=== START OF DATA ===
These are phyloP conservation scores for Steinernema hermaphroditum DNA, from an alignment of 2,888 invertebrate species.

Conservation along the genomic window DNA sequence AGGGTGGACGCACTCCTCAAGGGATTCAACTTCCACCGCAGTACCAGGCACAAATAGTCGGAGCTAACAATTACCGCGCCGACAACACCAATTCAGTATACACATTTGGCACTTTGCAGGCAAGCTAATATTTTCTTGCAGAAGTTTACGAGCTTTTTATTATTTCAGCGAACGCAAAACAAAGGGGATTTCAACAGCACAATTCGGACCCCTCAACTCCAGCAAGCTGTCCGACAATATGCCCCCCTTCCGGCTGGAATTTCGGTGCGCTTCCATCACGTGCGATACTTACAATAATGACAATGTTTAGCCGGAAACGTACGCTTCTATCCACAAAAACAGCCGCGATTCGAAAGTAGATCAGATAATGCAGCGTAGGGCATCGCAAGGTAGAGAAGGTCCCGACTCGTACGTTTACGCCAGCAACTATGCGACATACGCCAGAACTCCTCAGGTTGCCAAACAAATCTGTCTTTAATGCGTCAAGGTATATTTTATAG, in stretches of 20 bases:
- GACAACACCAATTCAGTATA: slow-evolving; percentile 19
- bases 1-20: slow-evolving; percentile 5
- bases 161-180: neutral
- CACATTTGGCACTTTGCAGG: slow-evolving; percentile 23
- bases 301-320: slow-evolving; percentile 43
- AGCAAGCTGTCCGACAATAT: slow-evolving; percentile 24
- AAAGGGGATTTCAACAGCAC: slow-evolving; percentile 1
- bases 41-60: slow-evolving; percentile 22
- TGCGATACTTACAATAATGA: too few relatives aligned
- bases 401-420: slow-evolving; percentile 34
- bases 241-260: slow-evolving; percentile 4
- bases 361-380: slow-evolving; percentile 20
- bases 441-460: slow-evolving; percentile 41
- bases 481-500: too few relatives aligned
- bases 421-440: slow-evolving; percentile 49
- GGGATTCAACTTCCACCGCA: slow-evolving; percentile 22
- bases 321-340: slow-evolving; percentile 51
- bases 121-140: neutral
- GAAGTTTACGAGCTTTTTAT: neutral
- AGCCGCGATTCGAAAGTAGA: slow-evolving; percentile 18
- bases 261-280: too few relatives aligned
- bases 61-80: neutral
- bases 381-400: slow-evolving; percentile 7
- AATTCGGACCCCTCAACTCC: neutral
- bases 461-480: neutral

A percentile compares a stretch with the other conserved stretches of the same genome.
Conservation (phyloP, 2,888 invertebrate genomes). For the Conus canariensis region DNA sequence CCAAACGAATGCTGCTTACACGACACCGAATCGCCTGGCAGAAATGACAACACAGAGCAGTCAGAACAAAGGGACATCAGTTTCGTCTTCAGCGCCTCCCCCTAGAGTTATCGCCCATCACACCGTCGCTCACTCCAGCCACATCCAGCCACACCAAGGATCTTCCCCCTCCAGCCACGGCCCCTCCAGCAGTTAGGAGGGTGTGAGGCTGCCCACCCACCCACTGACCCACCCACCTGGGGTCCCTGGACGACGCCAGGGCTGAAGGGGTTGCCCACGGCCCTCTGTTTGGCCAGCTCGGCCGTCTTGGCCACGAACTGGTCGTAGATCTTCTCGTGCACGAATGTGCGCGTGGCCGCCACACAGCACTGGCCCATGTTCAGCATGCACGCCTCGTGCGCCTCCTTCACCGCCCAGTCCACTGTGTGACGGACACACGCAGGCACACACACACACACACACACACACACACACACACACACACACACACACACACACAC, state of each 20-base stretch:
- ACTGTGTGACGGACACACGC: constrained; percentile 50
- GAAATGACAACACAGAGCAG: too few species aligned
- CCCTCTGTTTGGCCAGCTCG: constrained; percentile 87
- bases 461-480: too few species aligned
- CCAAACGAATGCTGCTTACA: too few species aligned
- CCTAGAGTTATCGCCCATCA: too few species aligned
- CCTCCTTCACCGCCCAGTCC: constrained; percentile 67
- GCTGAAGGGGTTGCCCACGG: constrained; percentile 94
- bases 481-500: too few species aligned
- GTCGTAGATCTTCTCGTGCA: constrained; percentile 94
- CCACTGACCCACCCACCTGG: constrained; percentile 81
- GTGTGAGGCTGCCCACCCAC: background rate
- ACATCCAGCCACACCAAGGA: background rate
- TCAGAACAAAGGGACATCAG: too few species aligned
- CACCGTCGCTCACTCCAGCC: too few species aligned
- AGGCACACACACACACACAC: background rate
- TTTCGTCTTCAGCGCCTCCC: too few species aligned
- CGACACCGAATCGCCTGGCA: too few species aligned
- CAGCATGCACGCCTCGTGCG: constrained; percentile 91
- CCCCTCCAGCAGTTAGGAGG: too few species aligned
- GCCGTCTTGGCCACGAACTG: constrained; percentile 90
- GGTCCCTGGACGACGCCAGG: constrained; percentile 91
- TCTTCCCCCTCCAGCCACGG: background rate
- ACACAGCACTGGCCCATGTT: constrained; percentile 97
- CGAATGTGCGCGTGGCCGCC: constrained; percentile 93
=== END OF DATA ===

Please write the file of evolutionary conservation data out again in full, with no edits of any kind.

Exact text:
These are phyloP conservation scores for Steinernema hermaphroditum DNA, from an alignment of 2,888 invertebrate species.

Conservation along the genomic window DNA sequence AGGGTGGACGCACTCCTCAAGGGATTCAACTTCCACCGCAGTACCAGGCACAAATAGTCGGAGCTAACAATTACCGCGCCGACAACACCAATTCAGTATACACATTTGGCACTTTGCAGGCAAGCTAATATTTTCTTGCAGAAGTTTACGAGCTTTTTATTATTTCAGCGAACGCAAAACAAAGGGGATTTCAACAGCACAATTCGGACCCCTCAACTCCAGCAAGCTGTCCGACAATATGCCCCCCTTCCGGCTGGAATTTCGGTGCGCTTCCATCACGTGCGATACTTACAATAATGACAATGTTTAGCCGGAAACGTACGCTTCTATCCACAAAAACAGCCGCGATTCGAAAGTAGATCAGATAATGCAGCGTAGGGCATCGCAAGGTAGAGAAGGTCCCGACTCGTACGTTTACGCCAGCAACTATGCGACATACGCCAGAACTCCTCAGGTTGCCAAACAAATCTGTCTTTAATGCGTCAAGGTATATTTTATAG, in stretches of 20 bases:
- GACAACACCAATTCAGTATA: slow-evolving; percentile 19
- bases 1-20: slow-evolving; percentile 5
- bases 161-180: neutral
- CACATTTGGCACTTTGCAGG: slow-evolving; percentile 23
- bases 301-320: slow-evolving; percentile 43
- AGCAAGCTGTCCGACAATAT: slow-evolving; percentile 24
- AAAGGGGATTTCAACAGCAC: slow-evolving; percentile 1
- bases 41-60: slow-evolving; percentile 22
- TGCGATACTTACAATAATGA: too few relatives aligned
- bases 401-420: slow-evolving; percentile 34
- bases 241-260: slow-evolving; percentile 4
- bases 361-380: slow-evolving; percentile 20
- bases 441-460: slow-evolving; percentile 41
- bases 481-500: too few relatives aligned
- bases 421-440: slow-evolving; percentile 49
- GGGATTCAACTTCCACCGCA: slow-evolving; percentile 22
- bases 321-340: slow-evolving; percentile 51
- bases 121-140: neutral
- GAAGTTTACGAGCTTTTTAT: neutral
- AGCCGCGATTCGAAAGTAGA: slow-evolving; percentile 18
- bases 261-280: too few relatives aligned
- bases 61-80: neutral
- bases 381-400: slow-evolving; percentile 7
- AATTCGGACCCCTCAACTCC: neutral
- bases 461-480: neutral

A percentile compares a stretch with the other conserved stretches of the same genome.
Conservation (phyloP, 2,888 invertebrate genomes). For the Conus canariensis region DNA sequence CCAAACGAATGCTGCTTACACGACACCGAATCGCCTGGCAGAAATGACAACACAGAGCAGTCAGAACAAAGGGACATCAGTTTCGTCTTCAGCGCCTCCCCCTAGAGTTATCGCCCATCACACCGTCGCTCACTCCAGCCACATCCAGCCACACCAAGGATCTTCCCCCTCCAGCCACGGCCCCTCCAGCAGTTAGGAGGGTGTGAGGCTGCCCACCCACCCACTGACCCACCCACCTGGGGTCCCTGGACGACGCCAGGGCTGAAGGGGTTGCCCACGGCCCTCTGTTTGGCCAGCTCGGCCGTCTTGGCCACGAACTGGTCGTAGATCTTCTCGTGCACGAATGTGCGCGTGGCCGCCACACAGCACTGGCCCATGTTCAGCATGCACGCCTCGTGCGCCTCCTTCACCGCCCAGTCCACTGTGTGACGGACACACGCAGGCACACACACACACACACACACACACACACACACACACACACACACACACACACACAC, state of each 20-base stretch:
- ACTGTGTGACGGACACACGC: constrained; percentile 50
- GAAATGACAACACAGAGCAG: too few species aligned
- CCCTCTGTTTGGCCAGCTCG: constrained; percentile 87
- bases 461-480: too few species aligned
- CCAAACGAATGCTGCTTACA: too few species aligned
- CCTAGAGTTATCGCCCATCA: too few species aligned
- CCTCCTTCACCGCCCAGTCC: constrained; percentile 67
- GCTGAAGGGGTTGCCCACGG: constrained; percentile 94
- bases 481-500: too few species aligned
- GTCGTAGATCTTCTCGTGCA: constrained; percentile 94
- CCACTGACCCACCCACCTGG: constrained; percentile 81
- GTGTGAGGCTGCCCACCCAC: background rate
- ACATCCAGCCACACCAAGGA: background rate
- TCAGAACAAAGGGACATCAG: too few species aligned
- CACCGTCGCTCACTCCAGCC: too few species aligned
- AGGCACACACACACACACAC: background rate
- TTTCGTCTTCAGCGCCTCCC: too few species aligned
- CGACACCGAATCGCCTGGCA: too few species aligned
- CAGCATGCACGCCTCGTGCG: constrained; percentile 91
- CCCCTCCAGCAGTTAGGAGG: too few species aligned
- GCCGTCTTGGCCACGAACTG: constrained; percentile 90
- GGTCCCTGGACGACGCCAGG: constrained; percentile 91
- TCTTCCCCCTCCAGCCACGG: background rate
- ACACAGCACTGGCCCATGTT: constrained; percentile 97
- CGAATGTGCGCGTGGCCGCC: constrained; percentile 93